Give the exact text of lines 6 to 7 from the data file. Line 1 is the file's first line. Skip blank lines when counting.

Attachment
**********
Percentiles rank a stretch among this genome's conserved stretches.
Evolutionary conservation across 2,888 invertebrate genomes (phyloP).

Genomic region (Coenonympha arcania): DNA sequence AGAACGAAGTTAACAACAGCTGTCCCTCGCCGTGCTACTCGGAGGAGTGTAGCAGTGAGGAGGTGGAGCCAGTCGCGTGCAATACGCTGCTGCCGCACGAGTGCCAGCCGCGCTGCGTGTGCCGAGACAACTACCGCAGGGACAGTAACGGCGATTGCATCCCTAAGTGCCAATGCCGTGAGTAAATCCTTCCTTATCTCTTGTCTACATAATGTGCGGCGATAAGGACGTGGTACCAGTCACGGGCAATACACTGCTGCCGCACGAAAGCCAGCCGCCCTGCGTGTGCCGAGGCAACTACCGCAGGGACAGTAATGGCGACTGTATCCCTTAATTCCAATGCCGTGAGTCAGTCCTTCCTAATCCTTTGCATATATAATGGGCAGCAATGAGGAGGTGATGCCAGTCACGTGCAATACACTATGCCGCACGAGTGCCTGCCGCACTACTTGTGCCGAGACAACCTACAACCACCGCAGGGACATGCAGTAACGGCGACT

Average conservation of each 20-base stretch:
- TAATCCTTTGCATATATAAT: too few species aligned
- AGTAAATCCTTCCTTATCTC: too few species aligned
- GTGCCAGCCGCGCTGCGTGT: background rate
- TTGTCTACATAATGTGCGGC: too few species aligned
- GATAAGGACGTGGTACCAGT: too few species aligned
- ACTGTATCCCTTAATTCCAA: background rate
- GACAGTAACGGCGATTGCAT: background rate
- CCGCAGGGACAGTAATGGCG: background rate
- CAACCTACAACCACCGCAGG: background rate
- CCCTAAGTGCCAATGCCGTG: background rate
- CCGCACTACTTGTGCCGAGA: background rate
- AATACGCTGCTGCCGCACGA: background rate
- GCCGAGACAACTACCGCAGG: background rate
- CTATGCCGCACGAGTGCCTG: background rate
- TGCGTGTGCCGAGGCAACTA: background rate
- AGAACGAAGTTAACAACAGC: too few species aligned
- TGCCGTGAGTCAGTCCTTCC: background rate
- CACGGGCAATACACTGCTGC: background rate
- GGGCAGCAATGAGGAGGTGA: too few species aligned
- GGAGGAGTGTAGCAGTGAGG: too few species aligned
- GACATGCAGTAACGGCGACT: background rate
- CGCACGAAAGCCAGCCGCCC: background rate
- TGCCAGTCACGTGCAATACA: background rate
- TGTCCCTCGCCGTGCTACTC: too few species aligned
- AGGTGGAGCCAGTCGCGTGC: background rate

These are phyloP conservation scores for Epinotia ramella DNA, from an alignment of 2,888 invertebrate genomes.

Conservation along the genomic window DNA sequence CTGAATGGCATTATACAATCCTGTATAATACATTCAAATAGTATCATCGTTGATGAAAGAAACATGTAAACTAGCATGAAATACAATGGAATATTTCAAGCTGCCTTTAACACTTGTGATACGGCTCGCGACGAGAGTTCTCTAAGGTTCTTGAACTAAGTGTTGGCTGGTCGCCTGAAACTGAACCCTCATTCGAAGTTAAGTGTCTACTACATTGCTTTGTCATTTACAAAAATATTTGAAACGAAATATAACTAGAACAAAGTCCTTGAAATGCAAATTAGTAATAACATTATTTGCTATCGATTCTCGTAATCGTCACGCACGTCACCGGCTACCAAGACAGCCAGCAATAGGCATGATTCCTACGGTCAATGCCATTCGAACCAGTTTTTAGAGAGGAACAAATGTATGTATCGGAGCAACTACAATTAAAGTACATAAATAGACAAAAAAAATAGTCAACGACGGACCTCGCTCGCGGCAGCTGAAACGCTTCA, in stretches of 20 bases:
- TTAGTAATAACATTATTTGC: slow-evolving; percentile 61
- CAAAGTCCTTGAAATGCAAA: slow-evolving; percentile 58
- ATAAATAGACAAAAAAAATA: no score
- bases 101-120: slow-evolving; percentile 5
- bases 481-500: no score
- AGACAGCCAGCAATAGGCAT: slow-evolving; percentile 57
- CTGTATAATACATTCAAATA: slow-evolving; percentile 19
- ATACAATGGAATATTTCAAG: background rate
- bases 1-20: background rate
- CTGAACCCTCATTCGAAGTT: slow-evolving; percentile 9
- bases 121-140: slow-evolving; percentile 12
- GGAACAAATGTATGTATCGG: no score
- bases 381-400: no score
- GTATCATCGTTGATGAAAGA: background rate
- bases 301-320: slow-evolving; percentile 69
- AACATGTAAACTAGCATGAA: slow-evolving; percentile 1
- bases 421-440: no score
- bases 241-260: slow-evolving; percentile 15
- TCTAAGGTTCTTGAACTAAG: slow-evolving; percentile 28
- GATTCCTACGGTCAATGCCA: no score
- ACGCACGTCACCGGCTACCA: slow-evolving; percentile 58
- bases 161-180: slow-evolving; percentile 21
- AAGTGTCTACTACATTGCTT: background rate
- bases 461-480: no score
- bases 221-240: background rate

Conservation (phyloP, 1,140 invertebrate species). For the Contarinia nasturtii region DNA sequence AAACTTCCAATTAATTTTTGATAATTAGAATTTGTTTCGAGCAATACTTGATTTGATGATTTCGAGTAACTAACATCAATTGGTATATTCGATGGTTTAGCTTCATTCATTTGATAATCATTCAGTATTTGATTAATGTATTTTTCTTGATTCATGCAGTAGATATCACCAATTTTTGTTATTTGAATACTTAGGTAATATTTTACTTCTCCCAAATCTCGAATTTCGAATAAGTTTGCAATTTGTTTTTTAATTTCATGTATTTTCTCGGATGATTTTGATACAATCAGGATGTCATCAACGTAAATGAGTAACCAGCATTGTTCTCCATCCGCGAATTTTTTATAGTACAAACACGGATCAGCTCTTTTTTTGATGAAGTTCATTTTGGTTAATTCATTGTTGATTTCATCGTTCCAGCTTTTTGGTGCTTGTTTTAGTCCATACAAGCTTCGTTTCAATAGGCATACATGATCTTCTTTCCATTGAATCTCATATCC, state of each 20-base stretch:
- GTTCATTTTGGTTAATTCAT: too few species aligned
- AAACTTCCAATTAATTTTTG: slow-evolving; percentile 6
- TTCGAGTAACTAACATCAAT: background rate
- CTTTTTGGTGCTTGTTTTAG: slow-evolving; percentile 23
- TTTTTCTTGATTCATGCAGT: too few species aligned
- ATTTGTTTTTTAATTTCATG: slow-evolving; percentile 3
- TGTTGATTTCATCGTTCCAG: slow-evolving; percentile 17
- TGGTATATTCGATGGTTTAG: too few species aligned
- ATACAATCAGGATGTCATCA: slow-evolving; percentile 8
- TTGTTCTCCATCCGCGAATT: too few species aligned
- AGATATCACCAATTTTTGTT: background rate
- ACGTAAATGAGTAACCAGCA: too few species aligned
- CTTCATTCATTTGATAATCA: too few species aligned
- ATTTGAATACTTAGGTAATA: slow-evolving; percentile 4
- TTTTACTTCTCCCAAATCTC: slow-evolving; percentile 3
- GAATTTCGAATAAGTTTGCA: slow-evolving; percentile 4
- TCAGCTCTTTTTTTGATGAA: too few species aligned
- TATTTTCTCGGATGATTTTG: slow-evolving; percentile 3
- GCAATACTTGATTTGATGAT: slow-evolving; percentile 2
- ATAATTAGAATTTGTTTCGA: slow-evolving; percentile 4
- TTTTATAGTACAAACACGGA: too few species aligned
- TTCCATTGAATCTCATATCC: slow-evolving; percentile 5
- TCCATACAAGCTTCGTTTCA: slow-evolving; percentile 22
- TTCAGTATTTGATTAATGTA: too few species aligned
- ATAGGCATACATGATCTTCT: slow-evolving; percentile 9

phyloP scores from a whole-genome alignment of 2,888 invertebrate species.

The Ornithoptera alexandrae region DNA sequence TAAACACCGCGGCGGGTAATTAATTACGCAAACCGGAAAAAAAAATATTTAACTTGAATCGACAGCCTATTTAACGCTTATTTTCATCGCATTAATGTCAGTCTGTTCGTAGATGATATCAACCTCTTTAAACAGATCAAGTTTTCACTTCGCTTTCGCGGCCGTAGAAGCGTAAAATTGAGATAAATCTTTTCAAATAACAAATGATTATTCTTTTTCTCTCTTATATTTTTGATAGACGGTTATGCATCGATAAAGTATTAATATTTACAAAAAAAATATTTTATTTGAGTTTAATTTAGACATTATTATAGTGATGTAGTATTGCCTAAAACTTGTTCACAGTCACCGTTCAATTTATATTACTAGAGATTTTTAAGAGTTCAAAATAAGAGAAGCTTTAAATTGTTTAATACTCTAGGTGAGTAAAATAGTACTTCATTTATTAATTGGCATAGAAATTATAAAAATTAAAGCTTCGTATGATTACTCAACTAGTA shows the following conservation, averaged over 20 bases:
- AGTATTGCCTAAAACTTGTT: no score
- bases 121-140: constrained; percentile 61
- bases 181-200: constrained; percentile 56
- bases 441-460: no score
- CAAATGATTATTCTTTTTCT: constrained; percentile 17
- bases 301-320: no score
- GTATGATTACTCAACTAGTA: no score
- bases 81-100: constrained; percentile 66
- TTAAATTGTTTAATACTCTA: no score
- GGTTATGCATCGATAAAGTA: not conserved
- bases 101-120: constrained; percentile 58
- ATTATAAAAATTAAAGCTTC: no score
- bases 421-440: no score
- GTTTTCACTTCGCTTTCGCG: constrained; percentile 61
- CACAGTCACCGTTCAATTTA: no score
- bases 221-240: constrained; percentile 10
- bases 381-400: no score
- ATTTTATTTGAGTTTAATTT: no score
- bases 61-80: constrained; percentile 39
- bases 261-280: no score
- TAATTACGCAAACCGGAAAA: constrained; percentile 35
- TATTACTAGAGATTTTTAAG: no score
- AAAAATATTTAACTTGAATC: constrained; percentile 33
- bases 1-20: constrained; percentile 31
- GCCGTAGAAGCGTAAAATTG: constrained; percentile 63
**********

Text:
- AGTAAATCCTTCCTTATCTC: too few species aligned
- GTGCCAGCCGCGCTGCGTGT: background rate